“If you’re waiting until you feel talented enough to make it, you’ll never make it.”
― Criss Jami,
There’s a very old and very wise saying that goes something along the lines of, “If you’re good enough then you’re old enough..”, don’t let other’s perceived conception of your youth hold back your talent. This can be applied in many walks of life and music is definitely one of them.
Tom De Wit may literally have just turned 30 years of age but this man already has a huge array of talents in creating and producing music and I’m always waiting with much anticipation to see what he comes up with next.
So when the CD & press release arrived for his latest project with TDW & Dreamwalkers Inc. I couldn’t wait to immerse myself into it completely…
“After three years of self-discovery and hard musical labour, the next chapter in the musical story of TDW has arrived. ‘The Antithetic Affiliation’ is here and it’s become an album of extremes.
After garnering success in the international (prog) metal scene for his 2014 album “Music To Stand Around And Feel Awkward To”, Tom de Wit (TDW’s main driving force) got back into writing mode. The original idea was to create a new release that would be different from his last album in stylistic sense but also lyrically and theme-wise. This album would become something of a sketchbook of emotional states of being that Tom had been witnessing the last few years.
The very first song that was written and completed was the 20 minute epic Lest We Forget which shows a new darker and more angry side of the TDW music. Combined with shorter songs like Dirge & Lovesong and the epics Monolith and The More We Remember, the album got into its final shape. With all these songs combined, the album had a structure and a flow that makes it one big experience that searches for the outer reaches of emotions and music in general.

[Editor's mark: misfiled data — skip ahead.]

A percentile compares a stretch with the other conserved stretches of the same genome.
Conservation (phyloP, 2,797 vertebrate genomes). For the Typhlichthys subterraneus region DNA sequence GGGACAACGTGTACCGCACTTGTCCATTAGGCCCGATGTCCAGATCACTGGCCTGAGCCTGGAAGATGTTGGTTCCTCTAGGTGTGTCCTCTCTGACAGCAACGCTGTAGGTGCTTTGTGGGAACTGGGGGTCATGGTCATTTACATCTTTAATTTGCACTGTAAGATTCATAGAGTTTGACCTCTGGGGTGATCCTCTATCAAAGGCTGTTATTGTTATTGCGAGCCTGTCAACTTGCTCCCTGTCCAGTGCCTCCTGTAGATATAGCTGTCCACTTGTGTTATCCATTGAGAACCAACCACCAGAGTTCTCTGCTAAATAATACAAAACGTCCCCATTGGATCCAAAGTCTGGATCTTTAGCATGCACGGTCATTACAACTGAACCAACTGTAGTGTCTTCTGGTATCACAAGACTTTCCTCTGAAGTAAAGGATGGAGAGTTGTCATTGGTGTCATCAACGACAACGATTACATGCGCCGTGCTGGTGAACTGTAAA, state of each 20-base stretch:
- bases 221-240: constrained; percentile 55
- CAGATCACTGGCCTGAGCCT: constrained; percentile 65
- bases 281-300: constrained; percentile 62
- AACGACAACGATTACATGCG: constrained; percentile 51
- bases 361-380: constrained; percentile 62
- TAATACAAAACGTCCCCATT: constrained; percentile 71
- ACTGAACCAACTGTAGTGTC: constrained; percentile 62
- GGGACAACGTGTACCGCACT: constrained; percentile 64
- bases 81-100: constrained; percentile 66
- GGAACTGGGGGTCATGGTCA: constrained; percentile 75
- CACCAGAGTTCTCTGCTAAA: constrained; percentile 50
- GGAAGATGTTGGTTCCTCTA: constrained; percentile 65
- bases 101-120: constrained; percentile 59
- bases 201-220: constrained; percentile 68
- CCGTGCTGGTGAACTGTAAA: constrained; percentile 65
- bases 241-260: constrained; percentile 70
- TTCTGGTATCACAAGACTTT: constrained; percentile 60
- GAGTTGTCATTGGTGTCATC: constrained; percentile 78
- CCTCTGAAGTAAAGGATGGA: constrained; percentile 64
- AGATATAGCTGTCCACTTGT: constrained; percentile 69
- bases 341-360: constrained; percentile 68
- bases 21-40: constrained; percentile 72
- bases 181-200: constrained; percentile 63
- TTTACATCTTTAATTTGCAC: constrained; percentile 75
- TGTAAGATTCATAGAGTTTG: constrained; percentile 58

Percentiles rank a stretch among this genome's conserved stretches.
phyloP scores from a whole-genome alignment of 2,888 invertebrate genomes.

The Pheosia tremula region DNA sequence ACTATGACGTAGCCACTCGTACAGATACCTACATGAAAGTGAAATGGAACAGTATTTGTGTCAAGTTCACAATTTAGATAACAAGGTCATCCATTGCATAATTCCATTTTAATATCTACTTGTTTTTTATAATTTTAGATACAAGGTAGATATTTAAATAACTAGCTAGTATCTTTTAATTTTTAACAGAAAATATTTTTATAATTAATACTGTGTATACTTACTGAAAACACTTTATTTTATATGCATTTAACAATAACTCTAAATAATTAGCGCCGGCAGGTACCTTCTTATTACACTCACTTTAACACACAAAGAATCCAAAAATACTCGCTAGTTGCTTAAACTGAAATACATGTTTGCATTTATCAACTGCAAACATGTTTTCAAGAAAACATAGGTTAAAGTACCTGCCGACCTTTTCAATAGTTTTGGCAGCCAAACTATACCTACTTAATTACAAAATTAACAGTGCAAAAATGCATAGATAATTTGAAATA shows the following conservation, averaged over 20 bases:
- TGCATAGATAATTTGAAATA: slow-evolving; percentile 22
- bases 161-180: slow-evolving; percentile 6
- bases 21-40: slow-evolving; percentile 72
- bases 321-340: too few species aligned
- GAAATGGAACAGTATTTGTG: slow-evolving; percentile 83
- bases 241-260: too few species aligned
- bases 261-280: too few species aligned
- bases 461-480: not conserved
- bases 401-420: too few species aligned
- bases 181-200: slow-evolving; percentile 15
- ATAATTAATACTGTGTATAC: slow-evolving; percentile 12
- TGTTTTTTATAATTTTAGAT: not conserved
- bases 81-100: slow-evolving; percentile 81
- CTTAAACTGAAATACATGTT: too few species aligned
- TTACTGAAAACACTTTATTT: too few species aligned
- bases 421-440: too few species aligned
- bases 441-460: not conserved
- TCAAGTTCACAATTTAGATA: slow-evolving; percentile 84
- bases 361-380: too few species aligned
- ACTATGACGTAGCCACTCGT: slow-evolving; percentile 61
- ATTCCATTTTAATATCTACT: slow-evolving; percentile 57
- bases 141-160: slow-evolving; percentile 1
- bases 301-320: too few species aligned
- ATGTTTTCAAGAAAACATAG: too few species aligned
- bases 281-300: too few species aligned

The infinity symbol is crucial to the theme that lies in this album as the human life pattern never stops in terms of positive and negative experiences. As long as a person lives and feels, the cycle will continue.
With the ‘Cynic’ and the ‘Idealist’ playing the main roles in this album’s concept, one can see that these discs are both different in style and tone, but they form a unity as a whole. Forging the anithetic affiliation that is noted in the title. ‘The Idealist’ being a more melodic and symphonic orientated disc and ‘The Cynic’ being a more dark, brooding and metallic affair. This showcases both sides of the emotional spectrum within the music of TDW in a new way.
Once again joining Tom in this album, is a wide variety of guest musicians that all bring their flavour to the mix by adding solo’s and specific parts on the already existing music. But the most noticeable change is the inclusion of the brand new live-band Dreamwalkers Inc in the recording process. This band was formed to perform the TDW music live on stages and since their acoustic debut gig taking place at Progpower 2016, this band of people have worked with Tom to finish this TDW album and to put their own stamp on this material as well.”